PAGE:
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Efficacy of Phosphodiesterase Type 5 Inhibitor Treatment in Men with Erectile Dysfunction and Dyslipidemia: A Post Hoc Analysis of the Vardenafil Statin Study

Authors


Martin Miner, MD, Swansea Family Practice, Brown University School of Medicine, 479 Swansea Mall Drive, Swansea, 02777 MA, USA. Tel: 5086725300; Fax: 5086729987; E-mail: Martin_1766_miner@Brown.edu

ABSTRACT

Introduction.  Dyslipidemia occurs often in subjects with erectile dysfunction (ED), but there is little information about how this condition affects ED treatment responses.

Aim.  To determine whether low-density lipoprotein cholesterol (LDL-C) levels, total cholesterol (TC)/high-density lipoprotein cholesterol (HDL-C) ratio; or the presence of metabolic syndrome influenced efficacy of vardenafil in men with ED and dyslipidemia.

Methods.  Post hoc subgroup analysis of a 12-week study of the influence of lipid levels and presence of metabolic syndrome on the efficacy of vardenafil as measured by International Index of Erectile Function-Erectile Function (IIEF-EF) domain score, responses to Sexual Encounter Profile (SEP) SEP2 and SEP3 questions, duration of erection leading to successful intercourse, and erection duration regardless of the answer to SEP3. Lipid values were obtained at study start, after patients had received at least 3 months of therapy with a statin.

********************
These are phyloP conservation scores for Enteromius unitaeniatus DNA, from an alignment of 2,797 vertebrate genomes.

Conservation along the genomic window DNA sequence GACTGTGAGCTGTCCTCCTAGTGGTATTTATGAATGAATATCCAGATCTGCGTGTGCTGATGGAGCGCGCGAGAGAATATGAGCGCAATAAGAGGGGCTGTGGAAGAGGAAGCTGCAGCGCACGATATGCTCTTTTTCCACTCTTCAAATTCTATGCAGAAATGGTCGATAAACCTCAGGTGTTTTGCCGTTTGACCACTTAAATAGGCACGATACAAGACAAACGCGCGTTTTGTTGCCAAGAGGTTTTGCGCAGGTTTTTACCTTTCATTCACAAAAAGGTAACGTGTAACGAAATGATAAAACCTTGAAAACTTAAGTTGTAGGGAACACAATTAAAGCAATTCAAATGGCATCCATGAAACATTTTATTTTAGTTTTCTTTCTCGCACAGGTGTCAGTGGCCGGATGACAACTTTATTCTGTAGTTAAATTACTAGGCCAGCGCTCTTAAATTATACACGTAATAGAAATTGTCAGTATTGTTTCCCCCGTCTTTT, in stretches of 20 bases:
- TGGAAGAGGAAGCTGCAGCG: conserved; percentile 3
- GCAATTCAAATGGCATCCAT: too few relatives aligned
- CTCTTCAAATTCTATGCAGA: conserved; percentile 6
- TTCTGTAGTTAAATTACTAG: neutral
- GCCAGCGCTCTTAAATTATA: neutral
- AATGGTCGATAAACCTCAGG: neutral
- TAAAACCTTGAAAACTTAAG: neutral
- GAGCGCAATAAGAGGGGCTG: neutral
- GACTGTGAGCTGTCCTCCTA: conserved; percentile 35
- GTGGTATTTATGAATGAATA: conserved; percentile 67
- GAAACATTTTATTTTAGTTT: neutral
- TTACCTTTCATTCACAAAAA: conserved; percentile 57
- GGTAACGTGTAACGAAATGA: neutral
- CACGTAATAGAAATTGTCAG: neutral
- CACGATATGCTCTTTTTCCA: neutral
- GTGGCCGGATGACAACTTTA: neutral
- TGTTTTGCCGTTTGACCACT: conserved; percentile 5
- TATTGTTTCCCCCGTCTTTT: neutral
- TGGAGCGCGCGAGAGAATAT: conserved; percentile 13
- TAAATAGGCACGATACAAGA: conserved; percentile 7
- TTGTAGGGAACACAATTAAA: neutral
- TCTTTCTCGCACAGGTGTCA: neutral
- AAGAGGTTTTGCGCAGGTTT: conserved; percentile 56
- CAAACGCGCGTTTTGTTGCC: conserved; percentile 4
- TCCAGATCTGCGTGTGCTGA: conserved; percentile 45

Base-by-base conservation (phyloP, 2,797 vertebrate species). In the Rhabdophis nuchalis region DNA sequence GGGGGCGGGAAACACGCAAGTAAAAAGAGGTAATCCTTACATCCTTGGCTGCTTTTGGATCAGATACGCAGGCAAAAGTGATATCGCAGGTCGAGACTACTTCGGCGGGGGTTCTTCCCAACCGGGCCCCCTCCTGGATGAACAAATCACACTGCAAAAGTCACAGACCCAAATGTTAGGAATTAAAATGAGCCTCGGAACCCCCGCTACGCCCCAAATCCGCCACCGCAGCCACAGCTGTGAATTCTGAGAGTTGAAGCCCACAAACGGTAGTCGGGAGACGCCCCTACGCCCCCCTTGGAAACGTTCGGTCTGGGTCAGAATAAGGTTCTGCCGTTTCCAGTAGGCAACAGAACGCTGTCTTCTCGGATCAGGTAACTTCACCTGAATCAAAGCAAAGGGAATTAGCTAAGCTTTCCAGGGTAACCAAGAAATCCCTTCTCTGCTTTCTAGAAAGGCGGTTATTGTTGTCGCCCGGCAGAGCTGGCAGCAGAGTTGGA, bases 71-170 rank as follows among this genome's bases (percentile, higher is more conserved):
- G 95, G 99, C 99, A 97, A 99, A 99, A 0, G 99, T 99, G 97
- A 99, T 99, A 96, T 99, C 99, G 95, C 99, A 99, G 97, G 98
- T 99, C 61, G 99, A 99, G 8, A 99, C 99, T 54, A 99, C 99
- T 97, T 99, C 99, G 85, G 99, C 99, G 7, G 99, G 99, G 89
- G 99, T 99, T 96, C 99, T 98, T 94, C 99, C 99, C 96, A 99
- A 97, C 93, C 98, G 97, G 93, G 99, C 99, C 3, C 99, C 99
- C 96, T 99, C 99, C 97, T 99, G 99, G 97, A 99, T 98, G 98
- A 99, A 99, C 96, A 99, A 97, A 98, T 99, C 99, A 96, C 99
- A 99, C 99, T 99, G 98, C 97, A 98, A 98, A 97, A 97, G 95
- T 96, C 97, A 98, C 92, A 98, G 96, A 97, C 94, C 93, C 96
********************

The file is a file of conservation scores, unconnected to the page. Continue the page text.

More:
Main Outcome Measures.  Outcomes in subjects with LDL-C <100, ≥100 to <130, or ≥130 mg/dL [<2.59, ≥2.59 to <3.36, or ≥3.36 mmol/L]; TC/HDL-C ratio <3.5 vs. ≥3.5, and presence or absence of metabolic syndrome.

Results.  Vardenafil improved all endpoints evaluated compared with placebo in all subgroups, however, nominally significant treatment by subgroup interaction terms did not follow a distinct pattern. Increasing LDL-C (P = 0.033), but not TC/HDL-C ratio or metabolic syndrome, was associated with an increase in treatment response measured by the IIEF-EF domain score. Responses to SEP3 were nominally influenced by LDL-C levels (P = 0.019), but were not significantly influenced by TC/HDL-C ratio, or the metabolic syndrome. Only higher TC/HDL-C ratios (≥3.5) were associated with larger treatment differences in duration of erection leading to successful intercourse (P = 0.028).

Conclusions.  Vardenafil was effective in men with dyslipidemia regardless of LDL-C levels, TC/HDL-C ratio, and/or presence of metabolic syndrome. Despite the known presence of ED and dyslipidemia, other cardiovascular risk factors were apparently not aggressively managed. Miner MM, Barnes A, and Janning S. Efficacy of phosphodiesterase type 5 inhibitor treatment in men with erectile dysfunction and dyslipidemia: A post hoc analysis of the vardenafil statin study. J Sex Med 2010;7:1937–1947.

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